In some regions, acidity levels rose faster in the last two centuries than it did in the previous 21,000 years, a study from the University of Hawaii has shown.

Ocean acidity makes it harder for organisms such as molluscs and coral to construct the protective layers they need to survive.

Measuring changes in ocean acidity is difficult because it varies naturally between seasons, years and regions.

Scientists looked at changes in the saturation level of aragonite, a form of calcium carbonate used to measure ocean acidification.

As seawater acidity rises, the saturation level of aragonite falls.

Direct observations only date back 30 years, which is not long enough to reveal a meaningful trend.

However the new research used simulations of ocean and climate conditions going back 21,000 years to the Last Glacial Maximum and forward in time to the end of the 21st century.

In several key coral reef regions aragonite saturation is already five times below its lowest pre-industrial range, according to the model.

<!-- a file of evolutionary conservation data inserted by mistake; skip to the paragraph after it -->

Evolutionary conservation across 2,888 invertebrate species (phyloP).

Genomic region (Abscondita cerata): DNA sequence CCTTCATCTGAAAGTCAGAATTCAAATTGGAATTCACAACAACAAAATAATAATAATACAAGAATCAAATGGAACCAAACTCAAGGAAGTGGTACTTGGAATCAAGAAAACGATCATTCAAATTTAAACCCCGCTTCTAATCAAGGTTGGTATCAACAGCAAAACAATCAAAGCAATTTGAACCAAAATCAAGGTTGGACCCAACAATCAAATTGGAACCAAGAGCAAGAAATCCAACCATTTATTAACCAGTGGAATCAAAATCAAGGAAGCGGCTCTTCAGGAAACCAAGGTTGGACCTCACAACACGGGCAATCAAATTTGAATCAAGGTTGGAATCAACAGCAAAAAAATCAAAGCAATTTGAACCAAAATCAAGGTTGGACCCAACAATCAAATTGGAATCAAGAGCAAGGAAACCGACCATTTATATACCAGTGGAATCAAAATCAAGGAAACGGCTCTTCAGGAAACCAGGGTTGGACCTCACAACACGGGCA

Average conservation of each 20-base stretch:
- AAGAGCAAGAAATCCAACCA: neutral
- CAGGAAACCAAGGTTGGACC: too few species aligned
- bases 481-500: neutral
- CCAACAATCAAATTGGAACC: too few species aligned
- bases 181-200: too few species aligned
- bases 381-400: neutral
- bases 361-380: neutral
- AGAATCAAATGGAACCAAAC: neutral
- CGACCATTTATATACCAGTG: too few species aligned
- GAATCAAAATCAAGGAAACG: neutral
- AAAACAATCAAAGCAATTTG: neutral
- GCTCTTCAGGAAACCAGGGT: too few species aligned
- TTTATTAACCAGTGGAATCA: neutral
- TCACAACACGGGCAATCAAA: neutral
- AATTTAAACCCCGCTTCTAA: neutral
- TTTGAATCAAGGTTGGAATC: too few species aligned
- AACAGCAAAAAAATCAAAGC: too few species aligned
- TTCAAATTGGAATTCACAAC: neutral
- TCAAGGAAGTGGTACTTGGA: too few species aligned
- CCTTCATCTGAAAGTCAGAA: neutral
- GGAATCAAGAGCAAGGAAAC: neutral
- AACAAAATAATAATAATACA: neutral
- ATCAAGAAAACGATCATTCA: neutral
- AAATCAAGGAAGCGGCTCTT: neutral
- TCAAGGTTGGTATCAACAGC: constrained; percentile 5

This translates to a decrease in overall calcification rates of corals and other shell-forming organisms of 15%, scientists at the university believe.
They fear calcification rates of some marine organisms could drop by more than 40% of their pre-industrial levels within the next 90 years.

Dr Tobias Friedrich, from the University of Hawaii, who led the study published in the journal Nature Climate Change, said: 'Any significant drop below the minimum level of aragonite to which the organisms have been exposed to for thousands of years and have successfully adapted will very likely stress them and their associated ecosystems.

'In some regions, the man-made rate of change in ocean acidity since the industrial revolution is 100 times greater than the natural rate of change between the Last Glacial Maximum and pre-industrial times.'

He added: 'When Earth started to warm 17,000 years ago, terminating the last glacial period, atmospheric CO2 (carbon dioxide) levels rose from 190 parts per million (ppm) to 280 ppm over 6,000 years.

'Marine ecosystems had ample time to adjust. Now, for a similar rise in CO2 concentration to the present level of 392 ppm, the adjustment time is reduced to only 100 - 200 years.'

Co-author Professor Axel Timmermann, also from the University of Hawaii, said: 'Our results suggest that severe reductions are likely to occur in coral reef diversity, structural complexity and resilience by the middle of this century.'